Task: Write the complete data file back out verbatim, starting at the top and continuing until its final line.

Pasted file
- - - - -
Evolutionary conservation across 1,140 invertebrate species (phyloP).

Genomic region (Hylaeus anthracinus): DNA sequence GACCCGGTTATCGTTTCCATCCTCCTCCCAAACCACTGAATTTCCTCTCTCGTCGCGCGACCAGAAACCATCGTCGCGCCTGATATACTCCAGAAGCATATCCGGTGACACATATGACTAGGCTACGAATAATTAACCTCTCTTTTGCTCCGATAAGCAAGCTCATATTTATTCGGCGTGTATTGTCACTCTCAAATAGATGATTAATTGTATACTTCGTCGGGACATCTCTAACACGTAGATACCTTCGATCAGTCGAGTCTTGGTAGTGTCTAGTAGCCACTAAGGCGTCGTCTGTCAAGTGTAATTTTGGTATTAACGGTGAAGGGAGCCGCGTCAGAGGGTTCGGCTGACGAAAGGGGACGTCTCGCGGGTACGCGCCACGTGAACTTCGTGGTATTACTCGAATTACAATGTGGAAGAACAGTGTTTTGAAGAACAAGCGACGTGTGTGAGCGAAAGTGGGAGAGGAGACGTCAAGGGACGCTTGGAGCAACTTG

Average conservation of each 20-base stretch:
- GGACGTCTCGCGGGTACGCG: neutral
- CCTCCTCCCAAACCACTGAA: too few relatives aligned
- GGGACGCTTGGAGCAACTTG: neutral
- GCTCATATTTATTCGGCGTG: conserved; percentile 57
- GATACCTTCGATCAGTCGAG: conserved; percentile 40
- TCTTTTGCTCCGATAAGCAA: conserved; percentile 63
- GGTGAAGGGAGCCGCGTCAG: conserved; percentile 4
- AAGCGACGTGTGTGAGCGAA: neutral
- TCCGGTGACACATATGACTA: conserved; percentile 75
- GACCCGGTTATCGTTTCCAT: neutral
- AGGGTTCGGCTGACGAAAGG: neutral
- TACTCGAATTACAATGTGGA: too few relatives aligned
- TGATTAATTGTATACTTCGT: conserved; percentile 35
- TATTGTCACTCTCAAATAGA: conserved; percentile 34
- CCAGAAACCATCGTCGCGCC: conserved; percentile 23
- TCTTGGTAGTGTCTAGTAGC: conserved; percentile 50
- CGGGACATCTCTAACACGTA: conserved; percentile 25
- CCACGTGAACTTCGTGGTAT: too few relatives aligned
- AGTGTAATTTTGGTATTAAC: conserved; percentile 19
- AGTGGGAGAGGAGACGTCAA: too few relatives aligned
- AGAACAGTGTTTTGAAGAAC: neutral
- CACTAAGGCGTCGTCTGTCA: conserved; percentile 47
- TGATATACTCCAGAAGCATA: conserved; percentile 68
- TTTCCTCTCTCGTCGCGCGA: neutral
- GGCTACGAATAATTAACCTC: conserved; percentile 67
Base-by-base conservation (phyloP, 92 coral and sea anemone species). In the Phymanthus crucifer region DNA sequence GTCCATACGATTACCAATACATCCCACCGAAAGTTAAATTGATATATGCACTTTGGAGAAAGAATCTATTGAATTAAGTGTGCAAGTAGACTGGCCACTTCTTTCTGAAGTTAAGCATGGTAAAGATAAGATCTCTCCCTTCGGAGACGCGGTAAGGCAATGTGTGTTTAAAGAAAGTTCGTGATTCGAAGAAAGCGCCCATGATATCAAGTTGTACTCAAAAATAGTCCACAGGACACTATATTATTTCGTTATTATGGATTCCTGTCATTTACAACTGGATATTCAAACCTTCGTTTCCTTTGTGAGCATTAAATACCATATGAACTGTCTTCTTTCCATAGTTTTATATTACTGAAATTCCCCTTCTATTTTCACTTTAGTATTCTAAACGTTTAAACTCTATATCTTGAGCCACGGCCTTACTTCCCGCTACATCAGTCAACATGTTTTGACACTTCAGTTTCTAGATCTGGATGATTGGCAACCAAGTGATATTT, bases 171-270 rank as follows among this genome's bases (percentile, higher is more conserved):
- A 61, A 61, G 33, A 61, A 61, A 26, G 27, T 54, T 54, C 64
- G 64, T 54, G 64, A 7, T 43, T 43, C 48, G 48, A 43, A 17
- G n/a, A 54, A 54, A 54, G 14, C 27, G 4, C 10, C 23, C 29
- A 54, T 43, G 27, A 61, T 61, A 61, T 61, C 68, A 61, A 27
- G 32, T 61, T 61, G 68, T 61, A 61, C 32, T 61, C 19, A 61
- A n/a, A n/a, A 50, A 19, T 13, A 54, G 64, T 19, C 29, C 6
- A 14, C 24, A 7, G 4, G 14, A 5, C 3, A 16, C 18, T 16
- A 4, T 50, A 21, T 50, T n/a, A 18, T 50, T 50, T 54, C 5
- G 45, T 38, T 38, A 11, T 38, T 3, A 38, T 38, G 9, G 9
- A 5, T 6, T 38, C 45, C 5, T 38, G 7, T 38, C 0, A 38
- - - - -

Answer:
Evolutionary conservation across 1,140 invertebrate species (phyloP).

Genomic region (Hylaeus anthracinus): DNA sequence GACCCGGTTATCGTTTCCATCCTCCTCCCAAACCACTGAATTTCCTCTCTCGTCGCGCGACCAGAAACCATCGTCGCGCCTGATATACTCCAGAAGCATATCCGGTGACACATATGACTAGGCTACGAATAATTAACCTCTCTTTTGCTCCGATAAGCAAGCTCATATTTATTCGGCGTGTATTGTCACTCTCAAATAGATGATTAATTGTATACTTCGTCGGGACATCTCTAACACGTAGATACCTTCGATCAGTCGAGTCTTGGTAGTGTCTAGTAGCCACTAAGGCGTCGTCTGTCAAGTGTAATTTTGGTATTAACGGTGAAGGGAGCCGCGTCAGAGGGTTCGGCTGACGAAAGGGGACGTCTCGCGGGTACGCGCCACGTGAACTTCGTGGTATTACTCGAATTACAATGTGGAAGAACAGTGTTTTGAAGAACAAGCGACGTGTGTGAGCGAAAGTGGGAGAGGAGACGTCAAGGGACGCTTGGAGCAACTTG

Average conservation of each 20-base stretch:
- GGACGTCTCGCGGGTACGCG: neutral
- CCTCCTCCCAAACCACTGAA: too few relatives aligned
- GGGACGCTTGGAGCAACTTG: neutral
- GCTCATATTTATTCGGCGTG: conserved; percentile 57
- GATACCTTCGATCAGTCGAG: conserved; percentile 40
- TCTTTTGCTCCGATAAGCAA: conserved; percentile 63
- GGTGAAGGGAGCCGCGTCAG: conserved; percentile 4
- AAGCGACGTGTGTGAGCGAA: neutral
- TCCGGTGACACATATGACTA: conserved; percentile 75
- GACCCGGTTATCGTTTCCAT: neutral
- AGGGTTCGGCTGACGAAAGG: neutral
- TACTCGAATTACAATGTGGA: too few relatives aligned
- TGATTAATTGTATACTTCGT: conserved; percentile 35
- TATTGTCACTCTCAAATAGA: conserved; percentile 34
- CCAGAAACCATCGTCGCGCC: conserved; percentile 23
- TCTTGGTAGTGTCTAGTAGC: conserved; percentile 50
- CGGGACATCTCTAACACGTA: conserved; percentile 25
- CCACGTGAACTTCGTGGTAT: too few relatives aligned
- AGTGTAATTTTGGTATTAAC: conserved; percentile 19
- AGTGGGAGAGGAGACGTCAA: too few relatives aligned
- AGAACAGTGTTTTGAAGAAC: neutral
- CACTAAGGCGTCGTCTGTCA: conserved; percentile 47
- TGATATACTCCAGAAGCATA: conserved; percentile 68
- TTTCCTCTCTCGTCGCGCGA: neutral
- GGCTACGAATAATTAACCTC: conserved; percentile 67
Base-by-base conservation (phyloP, 92 coral and sea anemone species). In the Phymanthus crucifer region DNA sequence GTCCATACGATTACCAATACATCCCACCGAAAGTTAAATTGATATATGCACTTTGGAGAAAGAATCTATTGAATTAAGTGTGCAAGTAGACTGGCCACTTCTTTCTGAAGTTAAGCATGGTAAAGATAAGATCTCTCCCTTCGGAGACGCGGTAAGGCAATGTGTGTTTAAAGAAAGTTCGTGATTCGAAGAAAGCGCCCATGATATCAAGTTGTACTCAAAAATAGTCCACAGGACACTATATTATTTCGTTATTATGGATTCCTGTCATTTACAACTGGATATTCAAACCTTCGTTTCCTTTGTGAGCATTAAATACCATATGAACTGTCTTCTTTCCATAGTTTTATATTACTGAAATTCCCCTTCTATTTTCACTTTAGTATTCTAAACGTTTAAACTCTATATCTTGAGCCACGGCCTTACTTCCCGCTACATCAGTCAACATGTTTTGACACTTCAGTTTCTAGATCTGGATGATTGGCAACCAAGTGATATTT, bases 171-270 rank as follows among this genome's bases (percentile, higher is more conserved):
- A 61, A 61, G 33, A 61, A 61, A 26, G 27, T 54, T 54, C 64
- G 64, T 54, G 64, A 7, T 43, T 43, C 48, G 48, A 43, A 17
- G n/a, A 54, A 54, A 54, G 14, C 27, G 4, C 10, C 23, C 29
- A 54, T 43, G 27, A 61, T 61, A 61, T 61, C 68, A 61, A 27
- G 32, T 61, T 61, G 68, T 61, A 61, C 32, T 61, C 19, A 61
- A n/a, A n/a, A 50, A 19, T 13, A 54, G 64, T 19, C 29, C 6
- A 14, C 24, A 7, G 4, G 14, A 5, C 3, A 16, C 18, T 16
- A 4, T 50, A 21, T 50, T n/a, A 18, T 50, T 50, T 54, C 5
- G 45, T 38, T 38, A 11, T 38, T 3, A 38, T 38, G 9, G 9
- A 5, T 6, T 38, C 45, C 5, T 38, G 7, T 38, C 0, A 38